Monday, October 19, 2020

This Week in Apocalypse Video--David Byrne's American Utopia

I don't know about you, but I really miss Broadway. I know I won't be seeing it until at least sometime next summer. If you miss theater, this is the closest you'll get for quite some time If you love music, you will love this. If you love people, you will love this. It's filmed by Spike Lee, and he does a remarkable job of catching things you'd miss even from a front row orchestra seat.

Byrne starts out simply. He intersperses the songs with bits of dialogue. He tells us the things that most attracts our eyes are other people. We certainly see people on the largely bare stage. He's got a hugely talented band, collected from all over America, North and South. Byrne's interest in Latin American music is longstanding, and the half-dozen percussionists he's gathered on the stage reflect it.

You'll be drawn to this band, obviously enjoying every moment on this stage. You won't be able to take your eyes off of the joyous female backup singer, and director Spike Lee turns to her repeatedly just in case. In fact, you see a whole lot more here than you'd see if you were in the theater. (The keyboard player looks suspiciously like Mike Mulgrew, but I doubt he's moonlighting as a musician these days.)

You see the play from multiple angles, and quote often you're shown the performers' perspective of the audience. It's remarkable to see all three levels of the theater from the stage, and it's even more remarkable to see a Broadway audience so obviously involved with the show. One advantage that audience might have on home viewers is they're constantly on their feet. Aside from when I've been to performances almost entirely populated by NYC students, I've not seen audiences so physically enthralled by a performance.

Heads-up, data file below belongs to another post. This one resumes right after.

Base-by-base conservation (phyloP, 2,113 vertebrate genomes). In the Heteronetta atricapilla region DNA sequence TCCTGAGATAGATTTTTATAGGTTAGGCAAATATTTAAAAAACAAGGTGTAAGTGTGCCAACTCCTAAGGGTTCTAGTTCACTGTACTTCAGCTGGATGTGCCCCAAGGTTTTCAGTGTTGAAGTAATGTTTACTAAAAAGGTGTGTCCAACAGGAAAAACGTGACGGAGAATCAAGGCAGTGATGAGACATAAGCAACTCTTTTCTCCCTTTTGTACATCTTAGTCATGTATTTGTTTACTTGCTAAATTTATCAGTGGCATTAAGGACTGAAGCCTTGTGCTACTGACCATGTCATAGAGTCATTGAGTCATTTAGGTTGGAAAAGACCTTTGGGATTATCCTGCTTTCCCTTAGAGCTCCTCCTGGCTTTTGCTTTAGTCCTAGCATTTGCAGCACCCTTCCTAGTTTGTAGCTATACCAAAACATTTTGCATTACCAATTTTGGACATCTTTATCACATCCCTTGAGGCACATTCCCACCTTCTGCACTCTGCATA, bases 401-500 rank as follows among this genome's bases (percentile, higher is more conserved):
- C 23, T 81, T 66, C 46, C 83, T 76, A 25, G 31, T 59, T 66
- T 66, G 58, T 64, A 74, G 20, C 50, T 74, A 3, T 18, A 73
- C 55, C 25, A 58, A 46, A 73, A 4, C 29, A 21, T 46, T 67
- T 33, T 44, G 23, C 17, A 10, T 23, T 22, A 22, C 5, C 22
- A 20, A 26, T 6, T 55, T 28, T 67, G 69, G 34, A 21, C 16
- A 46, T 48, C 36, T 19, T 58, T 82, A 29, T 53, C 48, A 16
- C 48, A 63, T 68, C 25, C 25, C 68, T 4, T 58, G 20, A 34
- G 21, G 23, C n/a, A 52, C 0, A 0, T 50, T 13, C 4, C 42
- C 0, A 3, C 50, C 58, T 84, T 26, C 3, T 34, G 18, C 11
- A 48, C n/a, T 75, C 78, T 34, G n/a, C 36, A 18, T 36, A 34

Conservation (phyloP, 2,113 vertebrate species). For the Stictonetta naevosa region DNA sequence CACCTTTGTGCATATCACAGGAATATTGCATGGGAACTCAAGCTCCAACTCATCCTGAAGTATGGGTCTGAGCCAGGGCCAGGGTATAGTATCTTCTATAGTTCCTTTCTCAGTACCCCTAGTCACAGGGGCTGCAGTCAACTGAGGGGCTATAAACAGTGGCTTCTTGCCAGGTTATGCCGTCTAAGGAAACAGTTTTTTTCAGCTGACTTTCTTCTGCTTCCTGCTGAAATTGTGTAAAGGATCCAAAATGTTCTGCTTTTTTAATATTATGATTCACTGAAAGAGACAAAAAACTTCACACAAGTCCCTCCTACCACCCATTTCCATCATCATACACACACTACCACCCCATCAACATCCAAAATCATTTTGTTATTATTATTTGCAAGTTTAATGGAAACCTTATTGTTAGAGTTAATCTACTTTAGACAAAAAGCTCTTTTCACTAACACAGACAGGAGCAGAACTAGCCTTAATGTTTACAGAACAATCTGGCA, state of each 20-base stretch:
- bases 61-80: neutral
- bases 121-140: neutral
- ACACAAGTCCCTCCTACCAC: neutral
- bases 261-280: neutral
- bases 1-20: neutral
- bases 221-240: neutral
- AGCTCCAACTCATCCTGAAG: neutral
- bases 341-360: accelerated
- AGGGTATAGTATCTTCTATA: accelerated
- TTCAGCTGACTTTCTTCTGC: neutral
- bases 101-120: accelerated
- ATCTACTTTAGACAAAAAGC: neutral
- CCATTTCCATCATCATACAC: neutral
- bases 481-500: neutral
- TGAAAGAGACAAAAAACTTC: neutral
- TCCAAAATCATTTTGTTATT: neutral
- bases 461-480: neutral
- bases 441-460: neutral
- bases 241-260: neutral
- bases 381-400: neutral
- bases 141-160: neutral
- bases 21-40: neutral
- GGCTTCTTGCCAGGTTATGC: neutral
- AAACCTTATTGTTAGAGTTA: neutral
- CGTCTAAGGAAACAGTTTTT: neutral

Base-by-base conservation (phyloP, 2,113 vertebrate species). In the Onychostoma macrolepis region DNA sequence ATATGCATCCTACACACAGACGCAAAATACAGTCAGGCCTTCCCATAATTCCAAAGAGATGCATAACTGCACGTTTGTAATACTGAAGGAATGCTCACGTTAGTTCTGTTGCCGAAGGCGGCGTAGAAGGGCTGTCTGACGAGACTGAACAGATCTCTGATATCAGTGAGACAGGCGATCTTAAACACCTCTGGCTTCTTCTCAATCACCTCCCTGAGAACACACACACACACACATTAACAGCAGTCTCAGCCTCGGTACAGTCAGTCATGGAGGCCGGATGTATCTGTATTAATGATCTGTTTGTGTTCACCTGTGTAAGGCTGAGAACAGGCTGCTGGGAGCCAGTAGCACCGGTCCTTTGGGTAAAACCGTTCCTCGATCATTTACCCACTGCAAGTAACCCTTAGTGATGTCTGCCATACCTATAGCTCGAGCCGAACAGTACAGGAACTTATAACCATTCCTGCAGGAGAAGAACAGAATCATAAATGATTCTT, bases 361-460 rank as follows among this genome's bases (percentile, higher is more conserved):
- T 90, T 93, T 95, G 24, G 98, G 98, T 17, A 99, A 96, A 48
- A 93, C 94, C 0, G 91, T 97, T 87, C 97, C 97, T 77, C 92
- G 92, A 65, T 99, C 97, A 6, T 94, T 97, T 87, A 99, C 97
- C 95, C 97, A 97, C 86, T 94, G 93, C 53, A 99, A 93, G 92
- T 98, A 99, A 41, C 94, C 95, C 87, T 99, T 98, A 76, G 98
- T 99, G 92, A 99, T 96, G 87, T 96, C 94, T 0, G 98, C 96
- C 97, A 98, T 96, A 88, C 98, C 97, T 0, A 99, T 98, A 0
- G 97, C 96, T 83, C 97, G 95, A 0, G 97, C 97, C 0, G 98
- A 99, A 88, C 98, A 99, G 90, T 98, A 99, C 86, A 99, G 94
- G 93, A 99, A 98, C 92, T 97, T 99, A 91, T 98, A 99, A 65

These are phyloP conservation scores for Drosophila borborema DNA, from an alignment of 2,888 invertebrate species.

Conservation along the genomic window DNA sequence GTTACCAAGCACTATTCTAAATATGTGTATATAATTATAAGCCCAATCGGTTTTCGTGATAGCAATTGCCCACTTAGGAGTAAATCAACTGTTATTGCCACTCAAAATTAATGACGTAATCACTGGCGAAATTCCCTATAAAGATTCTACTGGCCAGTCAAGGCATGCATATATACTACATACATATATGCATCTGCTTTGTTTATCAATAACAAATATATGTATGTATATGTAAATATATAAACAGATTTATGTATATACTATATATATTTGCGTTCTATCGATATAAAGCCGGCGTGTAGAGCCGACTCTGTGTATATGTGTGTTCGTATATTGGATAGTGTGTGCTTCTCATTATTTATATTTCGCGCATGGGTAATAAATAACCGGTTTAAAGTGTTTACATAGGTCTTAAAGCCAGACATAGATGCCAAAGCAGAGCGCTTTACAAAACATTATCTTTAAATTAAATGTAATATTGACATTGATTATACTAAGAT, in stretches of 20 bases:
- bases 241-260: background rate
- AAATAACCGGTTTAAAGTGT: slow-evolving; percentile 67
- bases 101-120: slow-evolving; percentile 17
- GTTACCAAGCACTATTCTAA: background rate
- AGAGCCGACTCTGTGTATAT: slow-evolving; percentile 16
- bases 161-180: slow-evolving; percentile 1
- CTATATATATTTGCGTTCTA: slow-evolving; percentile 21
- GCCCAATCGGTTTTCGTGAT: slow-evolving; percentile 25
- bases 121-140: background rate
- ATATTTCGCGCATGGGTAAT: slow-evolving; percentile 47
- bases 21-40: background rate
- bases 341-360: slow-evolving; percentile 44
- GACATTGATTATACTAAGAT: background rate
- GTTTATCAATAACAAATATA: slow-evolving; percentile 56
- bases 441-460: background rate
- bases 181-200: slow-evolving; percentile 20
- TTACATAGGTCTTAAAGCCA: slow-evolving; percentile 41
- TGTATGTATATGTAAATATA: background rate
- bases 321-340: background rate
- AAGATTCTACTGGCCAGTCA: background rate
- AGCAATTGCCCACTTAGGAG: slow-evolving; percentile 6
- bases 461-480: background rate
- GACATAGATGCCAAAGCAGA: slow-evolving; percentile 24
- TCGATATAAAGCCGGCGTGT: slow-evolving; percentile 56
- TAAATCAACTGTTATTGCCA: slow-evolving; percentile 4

While I wasn't a follower of Talking Heads, I'm familiar with their big hits. They alternate with newer and different songs, but there's palpable excitement when Byrne plays hits. This band does everything well, including a nonsense lyric from Dada. The choreography is really impressive. At 68, Byrne has more energy than most people half his age.

Here's a memorable lyric:

Every day is a miracle. Every day is an unpaid bill.

You owe it to yourself to be happy. Byrne's Utopia is all about showing you how to do that. But Byrne's Utopia is in his mind and on his stage. He knows how far we are from it. He takes a moment to tell of how he was out trying to get people to pledge to vote. He has some organization in the theater ready to register audience members to vote, no matter which state they're from.

And when Byrne decides to give a direct message about BLM, he does it in a way that's unforgettable aurally and visually. Byrne heard Janelle Monae sing a song at the Women's March in 2017, and asked for her permission to perform it. How would she feel about a white man singing this song? She was thrilled and you will be too when you see it. Why are people of color being murdered on American streets? If you still aren't sure what Black Lives Matter is about, Byrne and have not only chapter and verse, but also photos. In stark contrast with the nominal leader of our country, Byrne says he himself can get better.

He follows that with a song of hope, calling America a work in progress. We won't know much about American progress until at least November 4th. But if you need something hopeful to hang your hat on for a little while, this is it. You'll be right there as Byrne marches the band out into the audience, and out into the New York streets on bicycles. 

You deserve a diversion. If you haven't got HBO, Try a free trial.  If you don't like it, I'll refund your money.

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